Facebook has announced that it will block “praise, support, and representation of white nationalism and separatism” on Facebook and Instagram starting next week.
The company has also pledged to improve its moderation strategy to identify and delete material published by terrorist groups. In addition, Facebook users found searching for terms associated with terrorism and the far-right will be directed towards Life After Hate, a charity that combats extremism.
Previously, Facebook had allowed some white nationalist pages it categorized as not overtly racist. However, some unmoderated groups included extremist content like the call for the creation of a white ethnostate. When called out on this policy, the social media giant had previously stated that this kind of rhetoric was similar to “things like American pride and Basque separatism, which are an important part of people’s identity”.
Despite their leniency in the past, a three-month of consultation with “members of civil society and academics”, led the social network to identify that white nationalism could not be distinguished from white supremacy and other forms of far-right extremism. In the statement, Facebook said:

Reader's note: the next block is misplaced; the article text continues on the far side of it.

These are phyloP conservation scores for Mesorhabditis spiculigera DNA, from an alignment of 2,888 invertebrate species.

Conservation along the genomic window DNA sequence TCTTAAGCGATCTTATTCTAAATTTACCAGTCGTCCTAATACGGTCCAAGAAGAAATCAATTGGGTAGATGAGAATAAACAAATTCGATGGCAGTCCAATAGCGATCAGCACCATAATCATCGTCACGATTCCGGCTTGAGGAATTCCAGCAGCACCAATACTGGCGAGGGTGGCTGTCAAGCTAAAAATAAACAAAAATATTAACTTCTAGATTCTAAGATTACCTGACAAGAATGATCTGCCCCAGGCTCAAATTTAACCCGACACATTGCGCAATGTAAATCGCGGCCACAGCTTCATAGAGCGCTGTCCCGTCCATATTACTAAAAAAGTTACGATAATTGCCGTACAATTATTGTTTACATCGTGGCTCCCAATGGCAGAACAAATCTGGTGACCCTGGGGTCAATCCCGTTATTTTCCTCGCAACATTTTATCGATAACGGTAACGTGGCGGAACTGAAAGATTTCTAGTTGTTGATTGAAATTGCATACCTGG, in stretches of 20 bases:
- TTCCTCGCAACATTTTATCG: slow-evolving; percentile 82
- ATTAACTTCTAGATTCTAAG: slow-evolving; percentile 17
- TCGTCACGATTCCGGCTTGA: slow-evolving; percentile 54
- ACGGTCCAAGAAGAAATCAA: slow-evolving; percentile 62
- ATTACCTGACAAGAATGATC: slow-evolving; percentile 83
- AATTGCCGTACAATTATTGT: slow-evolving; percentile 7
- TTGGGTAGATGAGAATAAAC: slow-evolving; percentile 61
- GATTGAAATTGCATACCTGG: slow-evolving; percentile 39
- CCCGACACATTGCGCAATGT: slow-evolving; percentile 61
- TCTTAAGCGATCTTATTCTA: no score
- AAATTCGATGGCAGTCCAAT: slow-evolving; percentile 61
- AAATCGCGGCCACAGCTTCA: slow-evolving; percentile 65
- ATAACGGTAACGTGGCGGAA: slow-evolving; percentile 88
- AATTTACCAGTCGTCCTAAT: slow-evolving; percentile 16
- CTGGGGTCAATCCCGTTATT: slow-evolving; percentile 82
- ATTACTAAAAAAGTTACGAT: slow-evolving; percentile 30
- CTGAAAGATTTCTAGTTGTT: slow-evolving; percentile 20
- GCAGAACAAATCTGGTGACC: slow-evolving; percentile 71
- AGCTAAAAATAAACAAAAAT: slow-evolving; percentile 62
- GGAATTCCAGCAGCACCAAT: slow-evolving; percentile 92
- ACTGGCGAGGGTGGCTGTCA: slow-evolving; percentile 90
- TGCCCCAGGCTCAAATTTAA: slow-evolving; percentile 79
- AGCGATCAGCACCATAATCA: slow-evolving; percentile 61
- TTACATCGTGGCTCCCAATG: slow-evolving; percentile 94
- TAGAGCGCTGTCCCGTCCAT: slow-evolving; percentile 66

“Going forward, while people will still be able to demonstrate pride in their ethnic heritage, we will not tolerate praise or support for white nationalism and white separatism.”
Social networks have come under fire after the live streaming of the recent New Zealand mosque attack spread rapidly across several networks. Facebook has admitted that since the video was posted, it was viewed over 4,000 before it was removed. Within 24 hours, they had to block 1.2 million copies at upload stage and delete another 300,000 that made it past moderators.
To manage this problem, Facebook has implemented new machine learning tools to filter out far-right content. In the statement, Facebook admitted that they needed to get better and faster at removing violent or hateful content. However, the company admitted that although it’s making progress, there is still a lot of work to do.
In the wake of the shootings earlier this month, several leaders and activists have called on social media companies to take responsibility for the content shared on their platforms. The Prime Minister of New Zealand, Jacinda Ardern, said social media networks were “the publisher, not just the postman”, the highlight their potential liability.
Meanwhile, other tech companies are attempting to crack down on the spread of far-right content. Reddit banned a disturbing subreddit titled “watchpeopledie” after clips of the New Zealand attack were shared on the forum, and the Steam gaming network removed “tributes” to the killer.